(4 of 4)
It might make sense for Congress to turn over that power to an independent agency, something along the lines of the Federal Health Board proposed by former Senate majority leader Tom Daschle, who had been Obama's choice for Health and Human Services Secretary until he withdrew his nomination amid a controversy over unpaid taxes. Conservatives charge that this would put Washington in the middle of decisions that are best left to doctors and patients. But would Americans really find a faraway government bureaucrat any more objectionable in that role than a faceless private insurance company that makes those decisions now? Either way, Congress is going to want to have a say in shaping the benefits package. What still needs to be resolved is how much congressional involvement it makes sense to have.
5. How will we bring down costs?
The problem with American health care, those who have studied the system will tell you, is not that we get too little care but that we use too much. By some estimates, as much as 30 cents of every health-care dollar is spent on medical treatment that is unnecessary, ineffective, duplicative or even harmful. Changing all that is going to require revamping health care from top to bottom, starting with the way health-care providers are reimbursed. While the current system pays them for the amount of care they provide, real reform would put more emphasis on the quality of that care and the outcomes it achieves.
If there is an ideal out there, Baucus says, it can be seen in the kind of medicine already being practiced by Kaiser Permanente, the Mayo Clinic, Intermountain Healthcare and Geisinger Health System, which manage to hold down costs and get better results. Their operations have fostered closer teamwork among care providers. Also important will be electronic record-keeping that saves time and avoids errors, and comparative-effectiveness research that gives doctors and patients a better sense of which treatments work best. And a reformed health-care system would put more emphasis on preventive care and managing such chronic conditions as asthma, heart disease and diabetes that now account for 75 cents out of every medical dollar spent. All these things would force a cultural and economic revolution on the health industry and the patients who depend on it.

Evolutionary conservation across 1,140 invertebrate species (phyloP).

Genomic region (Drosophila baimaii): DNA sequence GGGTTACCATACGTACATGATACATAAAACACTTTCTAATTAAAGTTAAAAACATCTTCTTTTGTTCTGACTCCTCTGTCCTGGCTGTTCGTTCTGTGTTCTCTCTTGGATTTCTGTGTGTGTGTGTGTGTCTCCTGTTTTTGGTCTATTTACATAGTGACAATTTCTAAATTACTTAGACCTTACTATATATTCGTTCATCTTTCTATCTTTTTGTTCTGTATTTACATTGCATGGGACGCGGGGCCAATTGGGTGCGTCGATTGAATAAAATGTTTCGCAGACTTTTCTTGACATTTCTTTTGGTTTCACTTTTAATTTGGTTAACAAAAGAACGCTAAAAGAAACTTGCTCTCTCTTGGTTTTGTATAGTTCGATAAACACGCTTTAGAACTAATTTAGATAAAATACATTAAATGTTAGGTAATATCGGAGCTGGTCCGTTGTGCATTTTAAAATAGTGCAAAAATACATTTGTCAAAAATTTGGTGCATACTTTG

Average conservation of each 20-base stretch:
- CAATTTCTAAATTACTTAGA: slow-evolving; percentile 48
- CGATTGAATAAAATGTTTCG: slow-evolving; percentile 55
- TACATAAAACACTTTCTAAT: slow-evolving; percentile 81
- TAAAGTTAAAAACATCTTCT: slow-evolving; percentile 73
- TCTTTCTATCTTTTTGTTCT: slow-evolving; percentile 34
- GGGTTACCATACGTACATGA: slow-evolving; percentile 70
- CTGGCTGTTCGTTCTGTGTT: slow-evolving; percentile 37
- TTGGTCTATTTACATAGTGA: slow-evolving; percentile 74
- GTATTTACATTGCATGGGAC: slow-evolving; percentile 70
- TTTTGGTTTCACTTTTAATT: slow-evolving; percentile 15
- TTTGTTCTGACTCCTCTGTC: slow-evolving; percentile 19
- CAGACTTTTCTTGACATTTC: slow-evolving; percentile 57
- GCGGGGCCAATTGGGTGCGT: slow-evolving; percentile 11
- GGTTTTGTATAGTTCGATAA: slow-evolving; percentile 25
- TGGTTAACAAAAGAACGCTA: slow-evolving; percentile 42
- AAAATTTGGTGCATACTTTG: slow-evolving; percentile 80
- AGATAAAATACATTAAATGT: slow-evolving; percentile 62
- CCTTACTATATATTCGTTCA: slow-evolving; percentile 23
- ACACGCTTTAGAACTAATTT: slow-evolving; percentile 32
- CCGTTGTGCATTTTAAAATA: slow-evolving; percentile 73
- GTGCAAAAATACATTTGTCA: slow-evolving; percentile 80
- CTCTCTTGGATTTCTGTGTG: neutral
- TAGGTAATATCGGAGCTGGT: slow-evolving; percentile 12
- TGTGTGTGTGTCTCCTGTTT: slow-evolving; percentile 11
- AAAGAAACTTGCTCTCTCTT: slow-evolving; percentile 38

Can this country really afford to reform health care? What everyone seems to have concluded in the past five years is that we can't afford not to. When Washington punts on health care, it only becomes more difficult to fix the system the next time it tries. "The reason why we're going to pass it," Baucus says, "is we're not going to have this opportunity again."